Moving Beyond Statistical Significance: The BASIE (BAyeSian Interpretation of Estimates) Framework for Interpreting Findings from Impact Evaluations

OPRE Report #2019-35
Publisher: Washington, DC: Office of Planning, Research, and Evaluation, Administration for Children and Families, U.S. Department of Health and Human Services
Mar 15, 2019
Authors
John Deke and Mariel Finucane

This brief describes the core tenants of an evaluation framework, known as BASIE, or BAyeSian Interpretation of Estimates. BASIE helps researchers interpret evaluation findings without misinterpreting statistical significance or sacrificing scientific rigor. Specifically, evaluators can calculate the probability that an intervention has meaningful effects by placing their impact estimate in the broader context of prior evidence. With BASIE, evaluators will continue to provide answers to important policy questions based on evidence, but now in a way that is more intuitive, better aligned to questions of interest to decision makers, and less susceptible to misinterpretation. The BASIE Framework has five components, which are summarized below:

  1. Probability: In this framework, probability is a relative frequency, not the intensity of one’s personal beliefs.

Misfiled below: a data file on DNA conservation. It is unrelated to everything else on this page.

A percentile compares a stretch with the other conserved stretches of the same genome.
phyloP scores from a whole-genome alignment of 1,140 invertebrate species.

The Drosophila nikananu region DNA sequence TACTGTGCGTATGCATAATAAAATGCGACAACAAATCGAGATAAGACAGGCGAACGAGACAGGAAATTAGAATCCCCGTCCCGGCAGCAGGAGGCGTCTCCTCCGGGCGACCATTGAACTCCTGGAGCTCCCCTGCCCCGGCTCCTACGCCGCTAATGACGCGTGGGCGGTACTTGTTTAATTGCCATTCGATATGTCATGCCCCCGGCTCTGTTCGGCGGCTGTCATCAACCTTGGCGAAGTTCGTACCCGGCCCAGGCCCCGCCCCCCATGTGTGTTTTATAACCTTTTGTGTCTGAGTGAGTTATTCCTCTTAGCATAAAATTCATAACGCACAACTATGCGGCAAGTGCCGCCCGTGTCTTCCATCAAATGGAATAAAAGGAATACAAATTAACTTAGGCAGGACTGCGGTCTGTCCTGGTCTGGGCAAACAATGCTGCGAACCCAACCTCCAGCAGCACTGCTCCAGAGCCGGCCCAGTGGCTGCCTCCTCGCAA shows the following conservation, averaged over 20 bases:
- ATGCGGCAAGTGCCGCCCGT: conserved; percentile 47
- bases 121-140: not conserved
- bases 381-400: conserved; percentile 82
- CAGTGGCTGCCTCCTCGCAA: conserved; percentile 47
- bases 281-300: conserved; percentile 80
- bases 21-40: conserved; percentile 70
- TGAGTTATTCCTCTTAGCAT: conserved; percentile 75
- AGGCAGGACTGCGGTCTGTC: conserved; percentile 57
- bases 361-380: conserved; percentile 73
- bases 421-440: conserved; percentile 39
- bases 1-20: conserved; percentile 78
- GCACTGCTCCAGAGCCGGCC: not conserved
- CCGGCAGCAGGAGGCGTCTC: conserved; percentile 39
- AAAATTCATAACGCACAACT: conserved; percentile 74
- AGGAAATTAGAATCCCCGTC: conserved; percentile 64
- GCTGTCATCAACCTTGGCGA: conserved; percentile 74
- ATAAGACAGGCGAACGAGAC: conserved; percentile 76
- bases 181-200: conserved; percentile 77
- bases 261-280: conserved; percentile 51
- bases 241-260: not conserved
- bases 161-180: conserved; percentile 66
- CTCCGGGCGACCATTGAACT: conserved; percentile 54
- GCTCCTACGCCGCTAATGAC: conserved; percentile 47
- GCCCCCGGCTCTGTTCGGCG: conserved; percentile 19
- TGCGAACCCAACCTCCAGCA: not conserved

2. Priors: Evaluators should draw upon earlier evidence, not beliefs, to inform the probability that an intervention has a meaningful effect.
  3. Point estimates: Evaluators should report both the impact estimated using only data from the intervention AND the impact estimated using both data from the intervention and prior evidence (the ‘shrunken’ estimate).
  4. Interpretation: Instead of misinterpreting p-values, evaluators should use prior evidence to calculate the probability an intervention had a meaningful effect.
  5. Sensitivity analysis: Evaluators should assess the extent to which using different prior evidence affects the conclusions they draw about the impact of an intervention. This analysis is an important way of addressing the challenges associated with choosing an appropriate prior.